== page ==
• The same is true for when we sell – we often sell for less up front with possibility of making more over time.
  • This so-called “back-end model” isn’t a practice IV came up with. In the IP asset industry – one that is still very risky – back-end arrangements are more typical than not as a way to share the risk given the long life of patents. This is true whether the buyer is a non-practicing entity or an operating company. Full-cash deals tend to be the exception in the industry, but most of IV’s sales deals are for cash up front.

Bottom Line

  • Regardless of the facts, we understand the structure of this particular deal and others like it have upset people.
  • As with all of our business practices, we are constantly evolving them and revisiting them, including how we structure our deals.
  • In fact, our CEO discussed Oasis Research and other similar transactions in some detail in an interview earlier this year.
  • As for the inference that we sold Oasis low-quality assets – IV has no business interest in buying, litigating or selling assets that are going to be found invalid. Our business depends on owning and monetizing high-quality assets.
  • As the story pointed out, however, patents are complex and given we’ve acquired more than 70,000 assets, even with our best due diligence process, the odds are, not every asset will hold up in court.

The full statement is available here, and also includes IV’s written response to This American Life during the reporting of the story. The public radio program first dug into Intellectual Ventures’ dealings as part of a larger exploration of the patent system in 2011.

The controversy comes as President Obama pushes for a series of patent reforms including a “Real Party-in-Interest” rule that would require ownership disclosures from companies filing patent suits, sending demand letters or seeking a patent review.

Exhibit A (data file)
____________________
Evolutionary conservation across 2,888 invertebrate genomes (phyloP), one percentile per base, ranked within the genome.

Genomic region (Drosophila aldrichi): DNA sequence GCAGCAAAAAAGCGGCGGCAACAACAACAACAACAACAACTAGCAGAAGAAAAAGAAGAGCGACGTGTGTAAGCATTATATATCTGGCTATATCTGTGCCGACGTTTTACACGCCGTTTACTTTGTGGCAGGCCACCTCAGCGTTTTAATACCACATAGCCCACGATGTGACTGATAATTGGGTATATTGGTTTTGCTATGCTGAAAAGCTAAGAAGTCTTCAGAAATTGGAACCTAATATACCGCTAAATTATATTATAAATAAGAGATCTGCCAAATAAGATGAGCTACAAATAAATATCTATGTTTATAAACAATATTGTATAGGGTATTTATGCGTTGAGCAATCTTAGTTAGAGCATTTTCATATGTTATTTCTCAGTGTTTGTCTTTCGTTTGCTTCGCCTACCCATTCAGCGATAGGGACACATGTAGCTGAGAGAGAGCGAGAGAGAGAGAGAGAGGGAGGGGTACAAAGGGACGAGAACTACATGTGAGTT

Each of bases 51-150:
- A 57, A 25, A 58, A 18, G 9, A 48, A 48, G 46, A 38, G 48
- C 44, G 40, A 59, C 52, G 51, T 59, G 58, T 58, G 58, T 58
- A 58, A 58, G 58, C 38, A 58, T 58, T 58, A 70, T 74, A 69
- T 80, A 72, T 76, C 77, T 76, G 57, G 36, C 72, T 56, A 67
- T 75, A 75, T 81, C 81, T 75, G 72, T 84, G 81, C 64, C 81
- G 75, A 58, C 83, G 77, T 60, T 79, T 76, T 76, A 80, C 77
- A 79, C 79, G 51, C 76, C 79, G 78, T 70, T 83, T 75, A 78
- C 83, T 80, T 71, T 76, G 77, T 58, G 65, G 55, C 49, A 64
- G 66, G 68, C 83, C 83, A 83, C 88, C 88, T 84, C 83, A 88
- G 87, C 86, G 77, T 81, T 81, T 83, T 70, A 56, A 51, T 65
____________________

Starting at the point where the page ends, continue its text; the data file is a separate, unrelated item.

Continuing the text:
Here is IV’s statement on the proposed reforms.

Intellectual Ventures supports improvements to the patent system, and we supported the president when he introduced the American Invents Act (AIA). The AIA received broad, bipartisan support and represents an ambitious overhaul to the current patent system. Although we appreciate some of the president’s current proposals and they could help alleviate some of the issues that persist in the current patent system, Intellectual Ventures would encourage lawmakers to continue pursuing the bold changes set forth as part of the America Invents Act since they have yet to be fully adopted. As for specific comments on the proposals the White House issued today, the details of these proposals still need to be reviewed more closely. As we’ve argued in the past, Intellectual Ventures believes ‘real party in interest’ proposals are misguided and merit further discussion, but we will of course comply with whatever regulations are enacted.

Bellevue-based Intellectual Ventures is run by Nathan Myhrvold, the former Microsoft chief technology officer, who still works regularly with Bill Gates on a variety of businesses and projects. Microsoft itself has called for more transparency in the patent system and an end to the practice of patent owners shielding their true identities.

Previously on GeekWireWatch out, Intellectual Ventures? President Obama says enough with patent shenanigans